To be classified as a property improvement, two criteria must be met:

1) The improvement must become "a material part of" the property. For example, remodeling the bathroom, new cabinets or appliances in the kitchen. New carpet. Replacing that old Central Air unit.

2) The improvement must retain or add "real" value to the property. In other words, when the property is appraised by a qualified, certified, licensed property appraiser, he will appraise it at a higher value, than he would have without the improvements.

There are rules that allow you to just flat-out expense and deduct some property improvements, if the total cost of the improvement was less than $2,500. It’s referred to as “safe harbor di-minimis” But depending on the specific situation, this may or may not be beneficial. Just be aware that not every property improvement that cost less than $2,500 qualifies for this. If this interest you, the rules can get complex. So a good place to start reading is on the IRS website at https://www.irs.gov/businesses/small-businesses-self-employed/tangible-property-final-regulations. The stuff on di-minimis starts about one page down.

Cleaning & Maintenance

Those expenses incurred to maintain the rental property and it's assets in the useable condition the property and/or asset was designed and intended for. Routine cleaning and maintenance expenses are only deductible if they are incurred while the property is classified as a rental. Cleaning and maintenance expenses incurred in the process of preparing the property for rent are not deductible.

Repair

Those expenses incurred to return the property or it's assets to the same useable condition they were in, prior to the event that caused the property or asset to be unusable. Repair expenses incurred are only deductible if incurred while the property is classified as a rental. Repair costs incurred in the process of preparing the property for rent are not deductible.

Additional clarifications: Painting a room does not qualify as a property improvement. While the paint does become “a material part of” the property, from the perspective of a property appraiser, it doesn’t add “real value” to the property.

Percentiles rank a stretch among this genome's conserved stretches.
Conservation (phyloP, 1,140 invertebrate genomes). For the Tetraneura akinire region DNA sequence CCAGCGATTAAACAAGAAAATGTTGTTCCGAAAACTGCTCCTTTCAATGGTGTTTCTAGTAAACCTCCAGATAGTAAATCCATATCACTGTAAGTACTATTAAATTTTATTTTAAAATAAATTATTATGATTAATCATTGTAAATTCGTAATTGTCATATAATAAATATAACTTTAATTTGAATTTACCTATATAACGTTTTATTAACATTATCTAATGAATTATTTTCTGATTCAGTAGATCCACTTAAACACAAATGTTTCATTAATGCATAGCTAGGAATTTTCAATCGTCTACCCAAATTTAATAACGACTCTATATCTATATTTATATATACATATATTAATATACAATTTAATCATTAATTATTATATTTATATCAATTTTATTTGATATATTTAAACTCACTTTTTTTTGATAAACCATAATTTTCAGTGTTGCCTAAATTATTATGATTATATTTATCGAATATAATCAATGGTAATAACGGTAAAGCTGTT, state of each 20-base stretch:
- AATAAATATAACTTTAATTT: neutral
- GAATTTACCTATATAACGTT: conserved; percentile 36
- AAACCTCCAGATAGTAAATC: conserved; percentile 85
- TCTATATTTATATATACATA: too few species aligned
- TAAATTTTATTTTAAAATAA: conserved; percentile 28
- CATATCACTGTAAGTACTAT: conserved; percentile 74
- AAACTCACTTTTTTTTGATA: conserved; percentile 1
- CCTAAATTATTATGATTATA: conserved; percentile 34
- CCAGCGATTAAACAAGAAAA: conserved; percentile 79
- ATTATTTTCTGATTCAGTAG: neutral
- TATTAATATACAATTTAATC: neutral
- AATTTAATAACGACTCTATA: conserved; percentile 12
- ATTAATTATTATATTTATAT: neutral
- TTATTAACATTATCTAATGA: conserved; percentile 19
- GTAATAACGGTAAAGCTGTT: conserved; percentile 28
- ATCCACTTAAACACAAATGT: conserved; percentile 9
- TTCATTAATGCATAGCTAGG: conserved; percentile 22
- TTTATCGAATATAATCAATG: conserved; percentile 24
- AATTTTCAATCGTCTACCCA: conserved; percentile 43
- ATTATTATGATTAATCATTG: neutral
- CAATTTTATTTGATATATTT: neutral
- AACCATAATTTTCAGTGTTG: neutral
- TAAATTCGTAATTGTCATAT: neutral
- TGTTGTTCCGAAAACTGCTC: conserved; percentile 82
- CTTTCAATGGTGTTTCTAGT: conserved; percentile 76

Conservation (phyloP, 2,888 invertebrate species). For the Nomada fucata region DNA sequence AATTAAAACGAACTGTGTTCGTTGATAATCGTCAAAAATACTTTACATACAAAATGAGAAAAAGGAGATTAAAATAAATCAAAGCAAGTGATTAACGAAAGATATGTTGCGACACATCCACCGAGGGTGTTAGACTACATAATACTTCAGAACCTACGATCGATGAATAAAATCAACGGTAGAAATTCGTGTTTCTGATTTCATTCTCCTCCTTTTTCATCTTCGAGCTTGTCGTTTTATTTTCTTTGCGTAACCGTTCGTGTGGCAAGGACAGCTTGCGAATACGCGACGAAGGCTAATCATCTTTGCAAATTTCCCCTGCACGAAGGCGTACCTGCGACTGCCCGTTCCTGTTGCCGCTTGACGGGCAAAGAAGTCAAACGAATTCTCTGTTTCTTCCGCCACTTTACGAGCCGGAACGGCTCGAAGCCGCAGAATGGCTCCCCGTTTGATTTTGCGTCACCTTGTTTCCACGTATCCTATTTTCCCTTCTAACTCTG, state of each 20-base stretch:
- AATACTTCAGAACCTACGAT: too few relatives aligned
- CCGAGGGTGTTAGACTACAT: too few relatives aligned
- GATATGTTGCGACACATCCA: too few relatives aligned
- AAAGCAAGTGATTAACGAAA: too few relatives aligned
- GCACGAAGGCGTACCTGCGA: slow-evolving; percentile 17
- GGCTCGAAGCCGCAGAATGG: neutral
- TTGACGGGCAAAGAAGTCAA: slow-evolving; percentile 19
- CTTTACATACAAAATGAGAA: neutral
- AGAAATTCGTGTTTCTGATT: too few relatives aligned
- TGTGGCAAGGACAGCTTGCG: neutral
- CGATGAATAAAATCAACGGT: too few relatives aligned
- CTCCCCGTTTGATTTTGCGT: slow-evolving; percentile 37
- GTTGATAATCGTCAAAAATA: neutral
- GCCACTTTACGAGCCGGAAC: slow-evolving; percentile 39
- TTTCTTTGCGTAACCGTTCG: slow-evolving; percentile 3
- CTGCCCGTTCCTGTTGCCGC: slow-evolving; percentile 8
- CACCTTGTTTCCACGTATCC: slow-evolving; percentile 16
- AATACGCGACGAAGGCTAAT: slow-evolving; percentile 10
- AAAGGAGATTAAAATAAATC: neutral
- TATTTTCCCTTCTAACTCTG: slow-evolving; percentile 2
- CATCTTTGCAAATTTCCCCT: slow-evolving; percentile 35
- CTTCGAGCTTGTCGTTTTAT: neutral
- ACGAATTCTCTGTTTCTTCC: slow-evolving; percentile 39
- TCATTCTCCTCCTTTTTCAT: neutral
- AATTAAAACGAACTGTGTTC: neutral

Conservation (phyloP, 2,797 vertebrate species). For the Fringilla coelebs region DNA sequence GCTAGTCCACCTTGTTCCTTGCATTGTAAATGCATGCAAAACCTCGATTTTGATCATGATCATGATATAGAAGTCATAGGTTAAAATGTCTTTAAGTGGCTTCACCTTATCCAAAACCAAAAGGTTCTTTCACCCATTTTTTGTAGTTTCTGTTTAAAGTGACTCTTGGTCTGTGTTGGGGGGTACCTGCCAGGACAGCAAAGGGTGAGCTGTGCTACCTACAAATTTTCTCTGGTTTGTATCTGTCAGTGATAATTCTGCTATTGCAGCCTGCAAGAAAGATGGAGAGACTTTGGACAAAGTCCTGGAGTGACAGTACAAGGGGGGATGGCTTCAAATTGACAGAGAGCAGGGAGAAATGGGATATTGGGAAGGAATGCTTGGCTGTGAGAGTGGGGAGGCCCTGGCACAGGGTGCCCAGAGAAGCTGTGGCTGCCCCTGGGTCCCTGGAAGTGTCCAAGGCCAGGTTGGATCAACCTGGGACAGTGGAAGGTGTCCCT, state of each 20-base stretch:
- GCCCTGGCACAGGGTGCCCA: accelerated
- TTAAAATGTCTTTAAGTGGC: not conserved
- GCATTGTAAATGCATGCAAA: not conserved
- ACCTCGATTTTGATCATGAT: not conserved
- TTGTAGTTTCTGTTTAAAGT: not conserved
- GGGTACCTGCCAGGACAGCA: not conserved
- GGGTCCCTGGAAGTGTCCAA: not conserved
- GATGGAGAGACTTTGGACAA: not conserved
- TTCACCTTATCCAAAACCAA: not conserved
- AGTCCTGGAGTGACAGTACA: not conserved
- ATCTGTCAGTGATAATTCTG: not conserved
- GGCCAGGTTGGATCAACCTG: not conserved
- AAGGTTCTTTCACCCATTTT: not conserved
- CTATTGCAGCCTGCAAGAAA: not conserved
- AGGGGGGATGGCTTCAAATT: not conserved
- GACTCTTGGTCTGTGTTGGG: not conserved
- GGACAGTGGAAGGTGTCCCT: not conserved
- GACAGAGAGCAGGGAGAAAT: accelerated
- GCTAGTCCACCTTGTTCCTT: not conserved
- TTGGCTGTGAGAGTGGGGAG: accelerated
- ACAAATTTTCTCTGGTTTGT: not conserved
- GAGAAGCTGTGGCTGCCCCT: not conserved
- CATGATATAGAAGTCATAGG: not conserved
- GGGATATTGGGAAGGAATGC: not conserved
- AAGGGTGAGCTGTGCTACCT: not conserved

However, when you do something like convert the garage into a 3rd bedroom for example, making a  2 bedroom house into a 3 bedroom house adds “real value”. Of course, when you convert the garage to a bedroom, you’re going to paint it. But you will include the cost of painting as a part of the property improvement – not an expense separate from it.

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Level 1

Rental expenses

Ok thanks this was a lot of help. My last question is about this "Routine cleaning and maintenance expenses are only deductible if they are incurred while the property is classified as a rental. Cleaning and maintenance expenses incurred in the process of preparing the property for rent are not deductible."

So while I wasn't living in my house my neighbors were telling people that I wanted to rent it out. I went up to my house just to empty it out and hadn't yet planned on trying to find a renter however when I was there one of the people my neighbors told about the house knocked on the door to tell me they were interested in renting. I showed them the house even though it wasn't ready to be rented out yet. They loved it and wanted to move in asap. I still need to have the house cleaned, painted, landscaped, and some electrical repairs. Would these count as preparing the property for rent and not be deductible? Or is my house already classified as a rental and they are deductible?

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Level 6

Rental expenses

The costs to make it rentable are added to the cost basis ... but moving out your personal belongings is a non deductible personal expense.